Bear market on the Tallinn exchange

  • 2008-05-22
  • By Marge Tubalkain-Trell

The stock exchange is suffering under the crunch.

TALLINN - The Tallinn stock exchange has fallen twice as much as the EU average during the recent global economic downturn, and the country now has the worst performing exchange in the European Union according to a new report.
Halifax Financial Services is a U.K. based company that tracks the prices of financial services and stock market indices. A recent report from the company found that the Estonian stock exchange has fallen by an astounding 34 percent.

Analysts say the credit mania has hit the nation harder than others and that it has had a dampening effect on the stock market.
 "Basically, there was a pretty great and sudden rise in Tallinn's stock market, as well as globally, in July 2007. Then everywhere in the world stock markets got a negative feeling or sentiment, which was largely caused by the U.S. credit crisis," said Silver Laadoga from Trigon Capital.
Analysts say that they are not surprised at the raft of bad figures.

"It was to be expected for some time already. Estonia is an economy that has been largely built on credit, so from the moment the credit crisis started in the end of July last year this was an expected appearance," said Indrek Raud from Admiral Invest.
According to Laadoga the problem is exacerbated because many investors in the stock market are not local. Investors became more uncertain and careful due to the U.S. credit crisis and started to take money out, especially from developing markets such as Estonia.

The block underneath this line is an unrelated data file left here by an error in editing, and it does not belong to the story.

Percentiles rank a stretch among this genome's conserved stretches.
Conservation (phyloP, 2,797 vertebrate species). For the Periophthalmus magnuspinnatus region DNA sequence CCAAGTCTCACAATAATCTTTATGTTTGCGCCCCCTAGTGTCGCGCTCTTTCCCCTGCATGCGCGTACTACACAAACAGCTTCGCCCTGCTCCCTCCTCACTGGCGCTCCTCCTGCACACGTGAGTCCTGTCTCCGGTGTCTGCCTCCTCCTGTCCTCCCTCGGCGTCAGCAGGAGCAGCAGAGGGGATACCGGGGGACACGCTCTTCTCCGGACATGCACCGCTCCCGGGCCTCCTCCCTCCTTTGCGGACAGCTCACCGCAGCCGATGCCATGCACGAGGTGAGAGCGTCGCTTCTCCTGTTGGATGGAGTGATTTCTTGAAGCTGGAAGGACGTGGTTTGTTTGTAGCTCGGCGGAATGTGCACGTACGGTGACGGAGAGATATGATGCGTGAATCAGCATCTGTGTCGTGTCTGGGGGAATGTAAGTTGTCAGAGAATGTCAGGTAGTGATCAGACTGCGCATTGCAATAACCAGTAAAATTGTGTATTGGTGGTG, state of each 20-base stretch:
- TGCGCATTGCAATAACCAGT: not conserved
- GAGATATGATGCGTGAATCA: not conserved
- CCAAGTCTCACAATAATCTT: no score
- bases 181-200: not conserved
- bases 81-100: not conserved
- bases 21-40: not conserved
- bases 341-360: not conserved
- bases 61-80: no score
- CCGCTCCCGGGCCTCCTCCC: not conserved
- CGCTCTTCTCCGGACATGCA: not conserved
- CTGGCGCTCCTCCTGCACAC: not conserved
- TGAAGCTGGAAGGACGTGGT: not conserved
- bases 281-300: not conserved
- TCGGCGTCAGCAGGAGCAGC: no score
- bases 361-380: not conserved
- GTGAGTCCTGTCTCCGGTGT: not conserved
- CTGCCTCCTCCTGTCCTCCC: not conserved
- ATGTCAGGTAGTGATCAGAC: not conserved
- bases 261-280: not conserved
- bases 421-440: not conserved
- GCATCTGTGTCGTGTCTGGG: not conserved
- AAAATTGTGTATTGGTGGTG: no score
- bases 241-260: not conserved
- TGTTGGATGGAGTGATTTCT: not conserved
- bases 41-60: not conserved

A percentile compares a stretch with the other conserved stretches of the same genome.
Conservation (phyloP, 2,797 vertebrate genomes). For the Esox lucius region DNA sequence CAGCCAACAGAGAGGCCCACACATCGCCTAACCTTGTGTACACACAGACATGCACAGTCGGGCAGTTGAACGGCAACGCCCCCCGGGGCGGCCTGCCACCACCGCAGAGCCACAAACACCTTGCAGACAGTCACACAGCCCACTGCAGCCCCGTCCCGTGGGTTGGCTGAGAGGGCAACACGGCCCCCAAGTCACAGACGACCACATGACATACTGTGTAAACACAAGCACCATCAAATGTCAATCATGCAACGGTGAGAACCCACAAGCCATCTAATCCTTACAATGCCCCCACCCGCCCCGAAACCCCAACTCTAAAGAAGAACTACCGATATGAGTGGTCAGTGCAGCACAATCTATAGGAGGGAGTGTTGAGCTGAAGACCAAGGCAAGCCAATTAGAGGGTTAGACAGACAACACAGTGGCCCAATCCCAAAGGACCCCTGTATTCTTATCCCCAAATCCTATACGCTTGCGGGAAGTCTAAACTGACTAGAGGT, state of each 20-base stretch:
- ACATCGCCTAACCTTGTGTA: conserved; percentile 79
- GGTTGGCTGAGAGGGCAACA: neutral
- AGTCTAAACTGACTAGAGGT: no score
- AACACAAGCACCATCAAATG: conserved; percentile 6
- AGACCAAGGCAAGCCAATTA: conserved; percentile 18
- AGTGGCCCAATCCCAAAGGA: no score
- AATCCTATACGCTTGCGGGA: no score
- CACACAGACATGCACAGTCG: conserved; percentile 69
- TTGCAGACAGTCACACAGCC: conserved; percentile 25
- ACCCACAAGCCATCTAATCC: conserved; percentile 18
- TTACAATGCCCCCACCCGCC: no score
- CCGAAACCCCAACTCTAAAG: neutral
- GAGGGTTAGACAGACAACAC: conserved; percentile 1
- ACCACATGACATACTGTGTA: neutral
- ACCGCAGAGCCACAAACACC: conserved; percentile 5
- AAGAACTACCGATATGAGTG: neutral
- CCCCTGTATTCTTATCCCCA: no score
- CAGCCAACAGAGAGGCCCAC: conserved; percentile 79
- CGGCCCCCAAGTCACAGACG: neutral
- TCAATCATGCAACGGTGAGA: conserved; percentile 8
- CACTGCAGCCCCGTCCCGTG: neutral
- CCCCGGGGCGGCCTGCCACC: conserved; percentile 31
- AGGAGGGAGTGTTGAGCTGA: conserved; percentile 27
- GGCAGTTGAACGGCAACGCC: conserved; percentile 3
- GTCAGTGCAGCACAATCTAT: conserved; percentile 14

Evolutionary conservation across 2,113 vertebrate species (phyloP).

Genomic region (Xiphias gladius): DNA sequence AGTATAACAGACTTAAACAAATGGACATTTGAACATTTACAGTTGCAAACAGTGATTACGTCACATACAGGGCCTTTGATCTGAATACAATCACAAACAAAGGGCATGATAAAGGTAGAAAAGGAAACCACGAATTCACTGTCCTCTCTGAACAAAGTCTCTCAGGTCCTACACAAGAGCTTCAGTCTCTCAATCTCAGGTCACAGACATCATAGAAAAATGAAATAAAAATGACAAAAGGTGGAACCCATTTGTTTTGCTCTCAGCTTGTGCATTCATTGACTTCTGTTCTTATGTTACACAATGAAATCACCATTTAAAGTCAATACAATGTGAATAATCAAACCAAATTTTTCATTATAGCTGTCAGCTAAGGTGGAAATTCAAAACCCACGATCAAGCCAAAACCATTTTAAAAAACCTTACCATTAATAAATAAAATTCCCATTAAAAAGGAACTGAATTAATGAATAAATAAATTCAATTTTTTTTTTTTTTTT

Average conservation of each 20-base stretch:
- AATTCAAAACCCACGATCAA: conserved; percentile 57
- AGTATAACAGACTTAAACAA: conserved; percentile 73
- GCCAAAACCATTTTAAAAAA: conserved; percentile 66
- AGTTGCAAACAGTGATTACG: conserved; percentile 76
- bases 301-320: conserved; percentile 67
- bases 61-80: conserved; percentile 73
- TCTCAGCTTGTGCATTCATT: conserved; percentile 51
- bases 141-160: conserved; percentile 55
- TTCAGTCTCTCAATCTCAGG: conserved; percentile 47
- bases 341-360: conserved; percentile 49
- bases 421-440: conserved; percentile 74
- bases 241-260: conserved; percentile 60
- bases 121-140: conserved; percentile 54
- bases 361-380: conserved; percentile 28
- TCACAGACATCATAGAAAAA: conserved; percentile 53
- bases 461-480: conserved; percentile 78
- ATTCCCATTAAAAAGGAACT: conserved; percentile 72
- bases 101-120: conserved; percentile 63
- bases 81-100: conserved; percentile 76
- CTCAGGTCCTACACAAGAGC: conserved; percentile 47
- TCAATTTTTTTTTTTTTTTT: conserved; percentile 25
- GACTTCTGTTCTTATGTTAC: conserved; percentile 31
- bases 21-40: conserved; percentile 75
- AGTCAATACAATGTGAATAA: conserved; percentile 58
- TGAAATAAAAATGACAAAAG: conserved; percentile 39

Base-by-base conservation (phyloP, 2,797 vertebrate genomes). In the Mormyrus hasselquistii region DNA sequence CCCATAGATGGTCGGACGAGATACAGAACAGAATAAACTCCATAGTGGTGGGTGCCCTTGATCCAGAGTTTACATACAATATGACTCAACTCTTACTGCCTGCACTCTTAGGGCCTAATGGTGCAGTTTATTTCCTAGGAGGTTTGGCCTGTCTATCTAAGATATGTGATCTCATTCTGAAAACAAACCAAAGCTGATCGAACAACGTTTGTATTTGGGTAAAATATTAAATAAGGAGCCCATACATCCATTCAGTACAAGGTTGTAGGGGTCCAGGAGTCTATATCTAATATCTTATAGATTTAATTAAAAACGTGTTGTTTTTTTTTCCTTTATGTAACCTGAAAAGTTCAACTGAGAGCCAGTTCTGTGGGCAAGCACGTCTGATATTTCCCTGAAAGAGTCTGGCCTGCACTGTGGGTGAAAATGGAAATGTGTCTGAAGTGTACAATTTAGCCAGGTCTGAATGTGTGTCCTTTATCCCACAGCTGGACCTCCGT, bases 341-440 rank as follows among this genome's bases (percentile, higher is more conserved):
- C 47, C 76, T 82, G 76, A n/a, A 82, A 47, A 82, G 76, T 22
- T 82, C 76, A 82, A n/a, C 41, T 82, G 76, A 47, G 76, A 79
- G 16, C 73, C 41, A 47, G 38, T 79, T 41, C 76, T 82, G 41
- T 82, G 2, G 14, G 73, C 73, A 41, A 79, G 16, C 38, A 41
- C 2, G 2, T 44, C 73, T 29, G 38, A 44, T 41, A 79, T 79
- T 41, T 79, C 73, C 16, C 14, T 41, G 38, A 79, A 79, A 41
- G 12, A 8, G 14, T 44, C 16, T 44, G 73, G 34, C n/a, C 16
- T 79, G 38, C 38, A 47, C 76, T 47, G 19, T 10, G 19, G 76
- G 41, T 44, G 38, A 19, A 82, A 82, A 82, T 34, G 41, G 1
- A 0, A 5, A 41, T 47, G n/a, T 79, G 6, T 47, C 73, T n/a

The money has been repatriated to the United States.  That country's downturn has been smaller than the fall in Eastern and Central European markets, which have fallen around 40 percent on average.
 In July of last year people traded quite actively, but the amount of deals made has gotten very small since February 2008. Turnover is also small.
"It seems like foreign investors have pulled away a bit and there are not so many deals, at least in this period," Laadoga said.

The stock market still has some way to go before panic steps in.  However, all the gains made in the last couple of years have already been lost. Price levels are about the same as they were in March 2005. 
"The situation is quite bad… but the downturn has silently gotten milder and should start moving sideways. That moment doesn't have to be very far," Laadoga said.

The downturn has brought great losses to some investors, many of whom have fixed positions on the market.
"Considering the character of the Tallinn stock market, there are fewer deals and the ordinary investor think that one should sit at the bottom and wait for things to go better. So, in my opinion, the liquidity of the market is falling as well as the number of deals made," Raud said.
"Despite the recent financial market difficulties, the long term performance of stock markets across the EU has been strong. Over the past five years share prices have risen by an average of 17 percent per annum," said Martin Ellis, Halifax Financial Services' chief economist.

Prior to the recent losses, the Estonian bourses were in the top 10 performing EU Stock Markets from April 2003 until April 2008.
This year, however, has only been good to Slovakia, which was the only bourse in Europe to go up slightly.
Analysts say that we can expect more turbulence in the market to come.

"After a rise comes a fall, and then comes a rise again, but to predict the exact point is hard," Laadoga said.